About five years ago, my husband approached me and asked me how I would feel about having his mother come live with us. We had only been married for about three years at that point, and she lived about 1200 miles away.
I barely knew her. But I love my husband, and I knew how much he loves his mom, so I didn’t even give it a second thought. We hired a contractor, turned our garage into an in-law suite, and she moved in three months later.
A couple of years after that, my parents asked us about living with us during the summers. Again, we hired the contractor, made a suite for them downstairs, and they are with us from June to September each year.
I would be lying if I said it was all easy and there were no adjustments needed. It has been a learning experience on all of our parts. But we have made it work, and we manage to co-exist very well – even in the summers when there are two sets of parents living in the house!
Keeping ourselves a priority may seem selfish, but at the end of the day we are no good to our senior parents or our extended families if we are frazzled or fighting with our spouse. Here is what has helped us to make it work.
We have two ears and one mouth. We need to spend more time listening and less time talking and trying to defend our stance on whatever the issue at hand.
When you have a parent or an adult child living with you, self-awareness is imperative. Knowing and being aware of your history – and often baggage – with that person can help you be less defensive if your spouse is complaining about something.
My husband has always been very protective of his mom and rightly so. His dad was abusive towards the whole family. He became very good at validating my frustrations and understanding that I had a right to them – it didn’t mean I didn’t love his mom or want her with us.
I also had to step back and take a look at my history and my control issues and realize that some of my frustrations came from within and not from without.
We have each learned a lot about how our individual backgrounds affect the way we handle situations. We’re more likely to think about that as we are discussing things.
My husband has a need to “fix” everything so when I complain about something that he couldn’t fix, he would feel helpless. He has learned that sometimes it’s okay to just say, “Yes, I would be annoyed by that too. You have every right to be!”
With adult children, setting boundaries might mean rules in terms of comings and goings, house curfews, guests, etc. If they are coming with grands, there may be rules about keeping toys to a certain area.
With senior parents, the boundaries may involve more conversations about getting involved in your discussions as a couple, for example. My mother-in-law sometimes would try to buy things for the house. She and I have very different tastes, so I had to occasionally set boundaries around that.
What the boundaries are will be different for every situation. Open communication around the boundaries is imperative. Be aware that boundaries work both ways, however! You might find that you have overstepped some of their boundaries, and you need to be ready to hear that and validate!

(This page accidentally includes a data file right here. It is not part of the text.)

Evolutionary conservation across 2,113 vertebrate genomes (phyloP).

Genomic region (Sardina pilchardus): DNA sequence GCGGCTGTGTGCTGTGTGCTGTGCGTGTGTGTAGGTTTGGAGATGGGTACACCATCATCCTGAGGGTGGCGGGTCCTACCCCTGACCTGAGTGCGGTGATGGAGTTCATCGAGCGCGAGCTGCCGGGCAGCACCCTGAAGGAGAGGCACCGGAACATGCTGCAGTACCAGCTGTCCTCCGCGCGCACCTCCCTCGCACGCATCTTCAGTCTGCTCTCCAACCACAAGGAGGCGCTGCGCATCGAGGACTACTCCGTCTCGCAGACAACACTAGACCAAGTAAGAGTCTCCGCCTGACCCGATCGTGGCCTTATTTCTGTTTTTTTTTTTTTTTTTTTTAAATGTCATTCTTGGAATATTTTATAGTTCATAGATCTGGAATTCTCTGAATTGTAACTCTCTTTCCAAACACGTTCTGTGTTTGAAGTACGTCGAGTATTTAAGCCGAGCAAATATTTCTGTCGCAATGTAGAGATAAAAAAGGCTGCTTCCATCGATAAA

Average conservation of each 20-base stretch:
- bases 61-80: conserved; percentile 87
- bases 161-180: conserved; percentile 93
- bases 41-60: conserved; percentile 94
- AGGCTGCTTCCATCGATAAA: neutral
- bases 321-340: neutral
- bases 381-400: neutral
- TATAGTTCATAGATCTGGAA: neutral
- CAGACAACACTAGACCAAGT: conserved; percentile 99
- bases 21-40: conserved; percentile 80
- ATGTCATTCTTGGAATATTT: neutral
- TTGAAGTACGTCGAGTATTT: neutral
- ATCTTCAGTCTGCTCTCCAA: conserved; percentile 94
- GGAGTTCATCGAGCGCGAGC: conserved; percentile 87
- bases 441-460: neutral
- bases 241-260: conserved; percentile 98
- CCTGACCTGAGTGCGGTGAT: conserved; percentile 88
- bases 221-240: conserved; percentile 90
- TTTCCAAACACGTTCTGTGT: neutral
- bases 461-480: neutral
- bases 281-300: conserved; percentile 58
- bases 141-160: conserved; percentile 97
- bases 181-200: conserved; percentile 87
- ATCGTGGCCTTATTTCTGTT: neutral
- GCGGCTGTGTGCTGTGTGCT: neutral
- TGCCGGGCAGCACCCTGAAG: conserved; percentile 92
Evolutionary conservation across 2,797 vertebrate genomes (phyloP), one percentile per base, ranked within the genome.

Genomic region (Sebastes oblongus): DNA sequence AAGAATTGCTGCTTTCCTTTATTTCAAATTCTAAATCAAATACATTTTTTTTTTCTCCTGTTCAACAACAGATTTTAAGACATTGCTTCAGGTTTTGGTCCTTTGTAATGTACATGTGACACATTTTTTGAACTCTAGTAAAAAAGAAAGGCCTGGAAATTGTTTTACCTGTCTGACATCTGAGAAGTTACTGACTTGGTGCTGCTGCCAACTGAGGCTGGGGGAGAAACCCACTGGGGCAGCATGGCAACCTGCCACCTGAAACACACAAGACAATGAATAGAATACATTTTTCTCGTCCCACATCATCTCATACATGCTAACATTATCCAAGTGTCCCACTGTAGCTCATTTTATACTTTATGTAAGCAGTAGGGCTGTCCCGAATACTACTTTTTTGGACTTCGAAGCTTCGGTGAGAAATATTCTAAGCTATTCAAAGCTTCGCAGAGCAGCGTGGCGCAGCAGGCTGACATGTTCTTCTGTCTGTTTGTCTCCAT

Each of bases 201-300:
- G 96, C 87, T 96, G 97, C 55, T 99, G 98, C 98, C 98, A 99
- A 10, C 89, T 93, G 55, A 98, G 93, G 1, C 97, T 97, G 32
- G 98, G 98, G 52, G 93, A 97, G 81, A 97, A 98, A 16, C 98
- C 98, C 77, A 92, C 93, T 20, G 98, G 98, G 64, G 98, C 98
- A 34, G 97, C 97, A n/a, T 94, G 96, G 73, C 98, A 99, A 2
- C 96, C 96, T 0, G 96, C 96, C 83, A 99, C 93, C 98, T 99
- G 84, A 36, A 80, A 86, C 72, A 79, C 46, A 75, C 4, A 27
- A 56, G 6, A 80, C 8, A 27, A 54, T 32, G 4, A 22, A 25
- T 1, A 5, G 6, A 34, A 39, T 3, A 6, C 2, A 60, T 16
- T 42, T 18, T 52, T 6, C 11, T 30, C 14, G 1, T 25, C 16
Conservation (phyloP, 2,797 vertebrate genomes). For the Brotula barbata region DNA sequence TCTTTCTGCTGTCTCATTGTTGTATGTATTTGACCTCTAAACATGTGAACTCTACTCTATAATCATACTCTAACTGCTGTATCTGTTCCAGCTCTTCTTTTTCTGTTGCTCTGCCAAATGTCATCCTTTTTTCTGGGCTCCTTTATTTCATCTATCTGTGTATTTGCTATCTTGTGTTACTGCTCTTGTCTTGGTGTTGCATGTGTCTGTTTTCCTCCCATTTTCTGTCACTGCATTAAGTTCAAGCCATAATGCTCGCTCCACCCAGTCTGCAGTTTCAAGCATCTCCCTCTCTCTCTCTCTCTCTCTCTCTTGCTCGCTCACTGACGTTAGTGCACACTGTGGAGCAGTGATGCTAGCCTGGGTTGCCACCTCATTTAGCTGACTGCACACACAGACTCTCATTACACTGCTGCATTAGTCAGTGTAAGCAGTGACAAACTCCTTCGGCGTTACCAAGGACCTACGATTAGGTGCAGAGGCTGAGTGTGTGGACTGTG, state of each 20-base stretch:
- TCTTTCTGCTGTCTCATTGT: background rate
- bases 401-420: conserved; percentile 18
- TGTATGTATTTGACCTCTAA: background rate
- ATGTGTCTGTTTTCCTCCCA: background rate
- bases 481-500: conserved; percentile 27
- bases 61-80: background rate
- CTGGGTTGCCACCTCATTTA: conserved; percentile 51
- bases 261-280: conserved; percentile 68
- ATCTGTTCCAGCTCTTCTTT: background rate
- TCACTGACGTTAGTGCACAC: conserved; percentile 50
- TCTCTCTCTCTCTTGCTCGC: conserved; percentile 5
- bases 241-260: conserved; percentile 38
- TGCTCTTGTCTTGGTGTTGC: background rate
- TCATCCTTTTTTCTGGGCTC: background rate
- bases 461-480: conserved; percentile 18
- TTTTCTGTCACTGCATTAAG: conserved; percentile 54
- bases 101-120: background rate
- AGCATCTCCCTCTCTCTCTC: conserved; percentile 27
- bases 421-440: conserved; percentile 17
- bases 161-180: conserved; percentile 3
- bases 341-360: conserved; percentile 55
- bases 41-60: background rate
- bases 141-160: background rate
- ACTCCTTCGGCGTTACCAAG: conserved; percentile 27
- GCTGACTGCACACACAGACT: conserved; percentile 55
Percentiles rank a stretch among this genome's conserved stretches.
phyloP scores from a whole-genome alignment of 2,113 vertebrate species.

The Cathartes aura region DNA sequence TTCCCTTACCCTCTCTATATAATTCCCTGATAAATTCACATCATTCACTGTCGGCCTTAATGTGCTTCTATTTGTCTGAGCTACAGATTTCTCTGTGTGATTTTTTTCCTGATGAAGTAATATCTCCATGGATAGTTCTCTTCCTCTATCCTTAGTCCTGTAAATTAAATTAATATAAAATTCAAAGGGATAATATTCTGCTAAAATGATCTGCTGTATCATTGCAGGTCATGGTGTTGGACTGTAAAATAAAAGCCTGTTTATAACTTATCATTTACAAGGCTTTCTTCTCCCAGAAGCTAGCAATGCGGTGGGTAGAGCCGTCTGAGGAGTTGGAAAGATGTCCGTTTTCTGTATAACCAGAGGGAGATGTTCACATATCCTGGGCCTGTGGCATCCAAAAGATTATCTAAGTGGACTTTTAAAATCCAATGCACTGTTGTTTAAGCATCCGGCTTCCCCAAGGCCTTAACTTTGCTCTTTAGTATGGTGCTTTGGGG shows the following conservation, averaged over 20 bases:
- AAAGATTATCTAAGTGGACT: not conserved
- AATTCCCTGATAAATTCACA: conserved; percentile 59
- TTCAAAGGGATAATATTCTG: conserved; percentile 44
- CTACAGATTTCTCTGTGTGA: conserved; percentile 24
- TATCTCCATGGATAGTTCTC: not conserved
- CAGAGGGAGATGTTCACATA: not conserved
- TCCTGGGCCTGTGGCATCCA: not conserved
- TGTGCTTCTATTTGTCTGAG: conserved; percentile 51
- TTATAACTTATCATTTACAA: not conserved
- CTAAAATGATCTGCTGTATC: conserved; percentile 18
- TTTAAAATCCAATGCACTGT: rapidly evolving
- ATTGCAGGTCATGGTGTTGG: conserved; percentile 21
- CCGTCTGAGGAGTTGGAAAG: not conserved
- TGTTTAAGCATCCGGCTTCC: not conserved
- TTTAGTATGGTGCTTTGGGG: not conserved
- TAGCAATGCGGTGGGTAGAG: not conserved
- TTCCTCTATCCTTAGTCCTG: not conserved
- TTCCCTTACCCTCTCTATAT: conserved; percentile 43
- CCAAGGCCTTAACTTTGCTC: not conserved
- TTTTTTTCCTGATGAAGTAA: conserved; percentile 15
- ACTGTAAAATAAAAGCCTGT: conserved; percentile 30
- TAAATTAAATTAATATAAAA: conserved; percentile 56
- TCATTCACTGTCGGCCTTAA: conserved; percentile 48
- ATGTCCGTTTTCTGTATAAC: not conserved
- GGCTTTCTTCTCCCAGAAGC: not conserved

Before my mother-in-law moved in, my husband and I would eat a late dinner in the living room and watch TV and chat about our day.
When she first arrived, I started cooking dinner every night, and we would sit down together to eat. She and my husband came from an environment where no one spoke at the table. I come from a loud family where everyone talks over each other. I began to dread those quiet dinnertimes.
My husband and I talked it through, and we now have a very fluid “dinner system.” It varies each day, but we no longer all sit together to eat.
You’d have thought I’d learn, but I had to go through the same thing when my parents came that first summer. For them, dinner was a major discussion each day, and I became very stressed by it. I had a talk with them, and it’s a now a non-event.
I got stressed because I was trying to accommodate what I thought everyone else wanted and messed up my own household routine in the process. And no one expected that of me, nor wanted me to do it. It was something I created in my own mind.
It’s cliché and all of the books and articles say to do it but DO get away with your spouse!!! Not just a date night, although those are important too. I’m talking about getting away. For at least a few consecutive nights – just the two of you.
My husband and I started doing that each spring a couple of years ago, and we would come back relaxed and connected. We were unable to do it this year because of the pandemic, and we’ve missed it terribly.
Everyone and every couple is affected in different ways by having a senior parent or other family member move in. The biggest step is acknowledging and realizing that there will be adjustments to make and keeping the lines of communication wide open.
Do you live with a senior family member or adult child or children? What have you found are the tough spots? What has worked for you? Please share your thoughts, and experiences and let’s have a conversation!